… or why our software calls itself sampler

.

Each piece of instrumentation we add to the program is
associated with a specific location in the original source
code. So we might have, for example, an extra check added on line
88 of file `camel.c`, another on line 90, and so on.
Ideally, we would like to observe the behavior of the program each
time it reaches one of these instrumentation sites. In practice,
that would be far too slow.

Instead, we sample the instrumentation only occasionally.
Imagine that we have a biased coin that comes up heads 99 times
out of 100. Each time we reach an instrumentation site, we toss
that coin. If it comes up heads (99% of the time), we ignore the
instrumentation. If it comes up tails (1% of the time), we run
the instrumentation code and monitor the site for just this single
instance. The next time we reach the same line, we toss the coin
again. Code in a loop, then, might be monitored on one cycle
through the loop but not monitored the next. The choice is made
independently and randomly each time we reach an instrumentation
site, forming a *Bernoulli
process*.

Each piece of instrumentation is quite small and fast. Even if we skip 99 out of 100, spending a lot of time making that coin-tossing decision would still slow things down. We need to speed up the coin toss so that the common case, no sampling, is as fast as possible.

Remember that tails (samples taken) are rare. Instead of
generating lots of heads waiting for the next tail, we can just
write down how many heads there will be before the next tail comes
along. On average, there will be 99 heads between each pair of
tails. But we certainly could get two tails in a row, or we could
have to wait much longer for a tail to come along. These numbers
record the *inter-arrival time* of tails in a sequence of
coin tosses that usually come up heads.

There are two great things about these inter-arrival times. First, you can generate them directly by selecting random numbers from a geometric distribution with mean 100. This is fast and each random number accounts for, on average, the next 100 decisions we will have to make. Second, these inter-arrival times are predictive. If we know that the next tail isn’t coming along for another 78 tosses, then we know in advance that the next 77 instrumentation sites should be skipped. Each geometric random number is a countdown to the next sample.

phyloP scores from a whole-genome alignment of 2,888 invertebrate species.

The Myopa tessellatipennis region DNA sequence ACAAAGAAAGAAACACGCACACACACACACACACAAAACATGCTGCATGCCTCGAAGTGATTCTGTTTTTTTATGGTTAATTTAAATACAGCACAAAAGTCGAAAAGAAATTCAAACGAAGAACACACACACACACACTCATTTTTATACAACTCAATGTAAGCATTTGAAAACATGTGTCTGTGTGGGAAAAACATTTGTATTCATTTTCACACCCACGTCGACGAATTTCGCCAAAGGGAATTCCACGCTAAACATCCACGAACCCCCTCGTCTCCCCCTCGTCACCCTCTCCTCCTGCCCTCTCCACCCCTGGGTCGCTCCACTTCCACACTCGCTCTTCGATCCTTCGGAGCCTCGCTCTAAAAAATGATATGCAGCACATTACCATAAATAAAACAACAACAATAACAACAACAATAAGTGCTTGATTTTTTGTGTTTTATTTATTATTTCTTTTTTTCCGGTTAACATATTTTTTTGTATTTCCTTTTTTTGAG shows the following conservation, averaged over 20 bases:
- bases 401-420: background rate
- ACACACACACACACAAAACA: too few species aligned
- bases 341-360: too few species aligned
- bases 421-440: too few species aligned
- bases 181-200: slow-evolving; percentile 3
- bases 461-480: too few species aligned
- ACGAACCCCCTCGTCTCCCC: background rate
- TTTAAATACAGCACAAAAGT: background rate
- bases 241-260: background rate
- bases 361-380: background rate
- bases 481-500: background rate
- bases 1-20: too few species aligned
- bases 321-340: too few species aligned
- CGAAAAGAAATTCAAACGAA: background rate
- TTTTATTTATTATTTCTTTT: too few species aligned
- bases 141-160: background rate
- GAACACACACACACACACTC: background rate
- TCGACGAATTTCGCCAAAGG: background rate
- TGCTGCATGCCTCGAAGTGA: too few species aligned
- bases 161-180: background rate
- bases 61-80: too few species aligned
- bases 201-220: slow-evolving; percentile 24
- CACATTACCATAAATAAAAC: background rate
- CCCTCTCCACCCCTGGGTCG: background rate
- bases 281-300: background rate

This near-term predictive power lets us amortize the cost of
deciding to skip instrumentation sites. Each application actually
contains two variations of the program code: a fast

version
with (nearly) no instrumentation and a slow

version with
full instrumentation. If the next-sample countdown is 78, then we
can stay on the fast path across at least the next 77
instrumentation sites. Only when the countdown gets close to 0 do
we need to hop over into the instrumented code. And once that
sample is taken, we reset the countdown to a new random value and
jump back into the fast code again.

Of course, programs don’t always run in a simple straight
line. Knowing how many instrumentation sites are coming up in the
near future is non-trivial, especially in the presence of
branches, loops, and function calls. This is where compile-time
program analysis comes in. As the program is being instrumented,
we identify acyclic regions of the program’s control flow
graph (think flowchart). There are only a finite number of paths
through each acyclic region, each passing through only a finite
number of instrumentation sites. Thus each acyclic region has a
finite maximum *instrumentation weight*: the largest
number of instrumentation sites reached on any one pass through
that region. If execution reaches the top of a region of weight
10, and the next-sample countdown reads 78, then we know in
advance that none of the instrumentation in that region will be
used this time through. We jump into the fast code for that whole
region and only check the countdown again once we reach the
bottom.

Thus, when sampling is sparse, the program spends the majority of its time in fast, instrumentation-free code. This is how we measure a randomly sampled subset of program behavior without slowing you down.

This concludes our whirlwind tour of lightweight random sampling. If you still want more, the background reading publications should be enough to keep your mind busy for a while.